- To contain the melted wax, making the candle more efficient, avoiding mess, and producing a more even burn.
- As a decoration, either due to the ornate nature of the device, or (in the case of a glass follower) through light dispersion or colouration.
- If necessary, to shield the flame from wind.
Candle followers are often found in churches on altar candles.
Candle snuffers are instruments used to extinguish burning candles by smothering the flame with a small metal cup that is suspended from a long handle, and thus depriving it of oxygen. An older meaning refers to a scissor-like tool used to trim the wick of a candle. With skill, this could be done without extinguishing the flame. The instrument now known as a candle snuffer was formerly called an "extinguisher" or "douter".
- "Chandler". The Free Dictionary By Farlex. Retrieved 2012-05-19.
- "chandelier". The Free Dictionary By Farlex. Retrieved 2012-05-19.
- European Candle Association FAQ Archived 2012-01-13 at the Wayback Machine.
- "Candle". The Free Dictionary By Farlex. Retrieved 2012-05-19.
- "Candles, Roman, 500 BCE". Smith College Museum.
- Forbes, R J (1955). Studies in Ancient technology. pp. 139–40. ISBN 978-9004006263. Retrieved 7 November 2014.
- "History of candles". National Candle Association. Archived from the original on May 17, 2012. Retrieved 2012-05-19.
- "history of candle". national candle association.
- Shillito, M. Larry; David J. De Marle (1992). Value: Its Measurement, Design, and Management. Wiley-IEEE. p. 33. ISBN 978-0-471-52738-1.
- "Joseph Morgan and Son". Graces Guide.
- Phillips, Gordon (1999). Seven Centuries of Light: The Tallow Chandlers Company. Book Production Consultants. p. 74. ISBN 978-1-85757-064-9.
- "A Brief History of Candles". Archived from the original on 2013-03-18. Retrieved 2015-07-06.
- Golan, Tal (2004). Laws of Men and Laws of Nature: The History of Scientific Expert Testimony in England and America. Harvard University Press. pp. 89–91. ISBN 978-0674012868.
- Geoff Marshall (2013). London's Industrial Heritage. The History Press. ISBN 9780752492391.
- Ball, Michael; David Sunderland (2001). An Economic History of London, 1800-1914. Routledge. pp. 131–132. ISBN 978-0415246910.
- Sekimoto, Hiroshi; Ryu, Kouichi; Yoshimura, Yoshikane (2001-11-01). "CANDLE: The New Burnup Strategy". Nuclear Science and Engineering. 139 (3): 306–317. doi:10.13182/NSE01-01. ISSN 0029-5639. S2CID 121714669.
- Ferrier, Morwenna (19 December 2018). "The cult of 'smellness': what's behind the extraordinary rise in sales of scented candles?". The Guardian. Guardian News & Media Limited. Retrieved 4 February 2021.
- Wood, Zoe (10 November 2020). "UK sales of scented candles soar as Covid restrictions tighten". The Guardian. The Guardian News & Media Limited. Retrieved 4 February 2021.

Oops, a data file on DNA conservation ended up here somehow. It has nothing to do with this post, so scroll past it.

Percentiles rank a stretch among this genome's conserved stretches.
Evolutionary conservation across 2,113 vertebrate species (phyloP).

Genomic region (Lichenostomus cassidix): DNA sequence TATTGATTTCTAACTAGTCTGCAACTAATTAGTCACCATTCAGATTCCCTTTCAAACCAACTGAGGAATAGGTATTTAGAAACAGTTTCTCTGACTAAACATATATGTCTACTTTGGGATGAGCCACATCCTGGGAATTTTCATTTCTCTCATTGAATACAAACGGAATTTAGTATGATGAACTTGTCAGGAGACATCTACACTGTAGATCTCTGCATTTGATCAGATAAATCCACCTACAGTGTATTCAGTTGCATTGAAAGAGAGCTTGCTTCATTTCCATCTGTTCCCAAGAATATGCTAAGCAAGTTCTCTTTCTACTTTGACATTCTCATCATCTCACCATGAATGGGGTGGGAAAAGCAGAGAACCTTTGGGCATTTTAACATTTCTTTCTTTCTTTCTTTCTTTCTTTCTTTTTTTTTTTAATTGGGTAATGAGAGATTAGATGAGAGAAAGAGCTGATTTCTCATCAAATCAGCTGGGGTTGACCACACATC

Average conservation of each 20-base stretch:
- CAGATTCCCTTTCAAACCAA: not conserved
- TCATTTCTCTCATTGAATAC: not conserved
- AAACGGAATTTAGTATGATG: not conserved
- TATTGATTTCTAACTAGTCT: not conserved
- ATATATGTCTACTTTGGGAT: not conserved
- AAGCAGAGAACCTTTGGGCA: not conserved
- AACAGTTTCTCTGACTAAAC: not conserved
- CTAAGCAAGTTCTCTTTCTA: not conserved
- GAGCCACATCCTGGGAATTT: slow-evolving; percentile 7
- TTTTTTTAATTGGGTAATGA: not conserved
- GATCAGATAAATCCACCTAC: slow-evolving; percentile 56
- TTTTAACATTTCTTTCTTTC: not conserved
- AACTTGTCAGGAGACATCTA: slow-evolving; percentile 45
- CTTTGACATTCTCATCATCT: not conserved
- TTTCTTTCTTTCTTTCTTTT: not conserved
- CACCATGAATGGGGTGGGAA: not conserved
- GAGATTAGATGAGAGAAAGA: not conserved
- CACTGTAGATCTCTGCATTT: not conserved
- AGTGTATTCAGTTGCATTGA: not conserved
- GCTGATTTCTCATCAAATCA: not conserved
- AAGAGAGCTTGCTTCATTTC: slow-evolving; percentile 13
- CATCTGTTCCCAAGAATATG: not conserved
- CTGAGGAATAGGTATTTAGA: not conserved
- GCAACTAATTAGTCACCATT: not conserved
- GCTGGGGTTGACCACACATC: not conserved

- Thomas, Ellen (10 April 2020). "Candles Burn Bright Amid Coronavirus Pandemic". WWD. Penske Media Corporation. Retrieved 24 May 2021.
- Whitrow, G. J. (1989). Time in History: Views of Time from Prehistory to the Present Day. Oxford University Press. pp. 90–91. ISBN 978-0-19-285211-3. Archived from the original on June 10, 2015.
- Geddes, Gordon; Jane Griffiths (2002). Christianity. Heinemann. p. 89. ISBN 978-0-435-30693-9.
- "Using stearic acid or stearin in candlemaking". happynews.com. Archived from the original on 4 March 2016. Retrieved 25 September 2014.
- "Stearic acid (stearin)". howtomakecandles.info. Retrieved 25 September 2014.
- Franz Willhöft and Fredrick Horn "Candles" in Ullmann's Encyclopedia of Industrial Chemistry, 2000, Wiley-VCH, Weinheim. doi:10.1002/14356007.a05_029
- Camp, William R.; Vollenweider, Jeffrey L.; Schutz, Wendy J. (12 October 1999). "Scented candle gel". United States Patent 5,964,905.
- "Candle Wax Guide: Comparing Soy, Paraffin, Coconut, and Beeswax". valiantcandle.com. Retrieved 24 February 2021.
- Hamins, Anthony; Bundy, Matthew; Dillon, Scott E. (November 2005). "Characterization of Candle Flames" (PDF). Journal of Fire Protection Engineering. 15 (4): 277. CiteSeerX 10.1.1.548.3798. doi:10.1177/1042391505053163.
- "On Fire – Background Essay". PBS LearningMedia. PBS and WGBH Educational Foundation. Retrieved April 8, 2015.
- Allen R. White (2013). "FTIR STUDY OF COMBUSTION SPECIES IN SEVERAL REGIONS OF A CANDLE FLAME". Ohio State University. hdl:1811/55436.
- National Council of Educational Research and Training. "Science: Textbook for Class VIII". Publication Department, 2010, p.72.
- Sunderland, P.B.; Quintiere, J.G.; Tabaka, G.A.; Lian, D.; Chiu, C.-W. (6 October 2010). "Analysis and measurement of candle flame shapes" (PDF). Proceedings of the Combustion Institute. 33 (2): 2489–2496. doi:10.1016/j.proci.2010.06.095. Archived from the original (PDF) on 4 March 2016. Retrieved 2015-02-10.
- "Internet History Sourcebooks". Fordham.edu. Retrieved 2012-12-25.
- John Hall, NFPA 2009, "Archived copy" (PDF). Archived from the original on 2011-07-27. Retrieved 2013-01-27.CS1 maint: archived copy as title (link).
- K.M. Allan, J.R. Kaminski, J.C. Bertrand, J. Head, Peter B. Sunderland, Laminar Smoke Points of Wax Candles, Combustion Science and Technology 181 (2009) 800–811.
|Wikiquote has quotations related to: Candles|
|Wikisource has the text of the 1913 Catholic Encyclopedia article Candles.|
- Media related to Candles at Wikimedia Commons
- National Candle Association of the U.S.
- The Chemical History of a Candle by Michael Faraday
- Association of European Candlemakers(AECM)
- European Candle Association (ECA)
- Latin American Candle Manufacturers Association (ALAFAVE)
- Guide To Candle Safety At Home - Osmology